I've seen sticky caps but never put 2 and 2 together until I read this. I've never real seen the swelling though.

J
60 acre woodlot, 455 rancher husqavarna, MS660 stihl, 196? Massey ferguson farm tractor with three point hitch, Granberg Mark III Alaskan CSM, Sierra 1500

Offline KEC

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Re: Poulan ethanol issue
« Reply #4 on: September 26, 2020, 09:30:36 PM »
Know that I swore off ethanol gas for all my small engines some time ago. I go to the gas station and select high test/non-ethanol and put 2 gallons in my pickup to purge the lines in the pump and THEN fill my cans for my saws, mowers, etc. Ethanol cost me a lot a money and aggravation before I wised up.

Offline trimguy

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Re: Poulan ethanol issue
« Reply #5 on: September 27, 2020, 09:30:48 AM »
I switched to non- ethanol gas for all my small engines awhile back. Never thought about purging the lines , thanks .

Offline Spike60

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Re: Poulan ethanol issue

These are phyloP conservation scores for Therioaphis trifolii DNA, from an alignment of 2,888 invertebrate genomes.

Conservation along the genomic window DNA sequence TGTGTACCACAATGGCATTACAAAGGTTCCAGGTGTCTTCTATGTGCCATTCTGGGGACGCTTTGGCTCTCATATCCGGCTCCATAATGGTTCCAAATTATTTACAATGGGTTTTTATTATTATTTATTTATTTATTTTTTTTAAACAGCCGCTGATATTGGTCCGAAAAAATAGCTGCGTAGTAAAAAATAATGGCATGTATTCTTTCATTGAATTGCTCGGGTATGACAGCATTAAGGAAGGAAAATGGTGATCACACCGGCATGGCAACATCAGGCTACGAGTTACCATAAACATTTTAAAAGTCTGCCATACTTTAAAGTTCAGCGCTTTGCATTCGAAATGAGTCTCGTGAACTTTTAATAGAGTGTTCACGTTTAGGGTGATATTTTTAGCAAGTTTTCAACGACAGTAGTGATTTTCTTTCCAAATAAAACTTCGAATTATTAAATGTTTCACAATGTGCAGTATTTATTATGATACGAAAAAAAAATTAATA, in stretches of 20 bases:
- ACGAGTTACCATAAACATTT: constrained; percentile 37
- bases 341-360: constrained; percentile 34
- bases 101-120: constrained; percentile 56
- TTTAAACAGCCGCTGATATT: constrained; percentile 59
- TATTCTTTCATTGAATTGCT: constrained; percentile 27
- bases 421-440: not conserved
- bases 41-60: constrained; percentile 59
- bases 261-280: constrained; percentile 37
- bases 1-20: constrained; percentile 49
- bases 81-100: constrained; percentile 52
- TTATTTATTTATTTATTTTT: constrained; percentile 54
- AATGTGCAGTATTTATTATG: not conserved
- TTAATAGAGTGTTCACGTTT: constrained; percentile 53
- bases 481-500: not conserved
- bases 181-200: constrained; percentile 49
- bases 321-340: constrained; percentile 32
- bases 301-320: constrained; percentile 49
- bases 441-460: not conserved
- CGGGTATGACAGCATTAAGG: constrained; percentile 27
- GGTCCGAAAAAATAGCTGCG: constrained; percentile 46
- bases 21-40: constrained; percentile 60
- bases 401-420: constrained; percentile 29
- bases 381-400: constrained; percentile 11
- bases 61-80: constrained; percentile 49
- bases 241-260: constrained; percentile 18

« Reply #6 on: September 27, 2020, 12:11:10 PM »
Very common with those course/large thread Poulan caps. I'm only guessing that those threads have someting to do with it, but it rarely happens with fine thread caps. The scrench or a pair of pliers is the only thing that will move them. Usually need the tool all the way out, not just to get it started. They are cheap enough that it's not with fussing with them.

JW is right about about ethanol being less of an issue with pro guys, but that's more along the lines of the gas not being around long enough to go bad. But if fuel lines and other rubber parts are still sitting in ethanol fuel day after day, there can still be some swelling problems whether the fuel is fresh or not. And he's also right about it being worth every bit of that yearly increase in fuel costs to use non-ethanol fuel. My rule is everything without a license plate gets run on ethanol free.
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Offline sharp edge

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Re: Poulan ethanol issue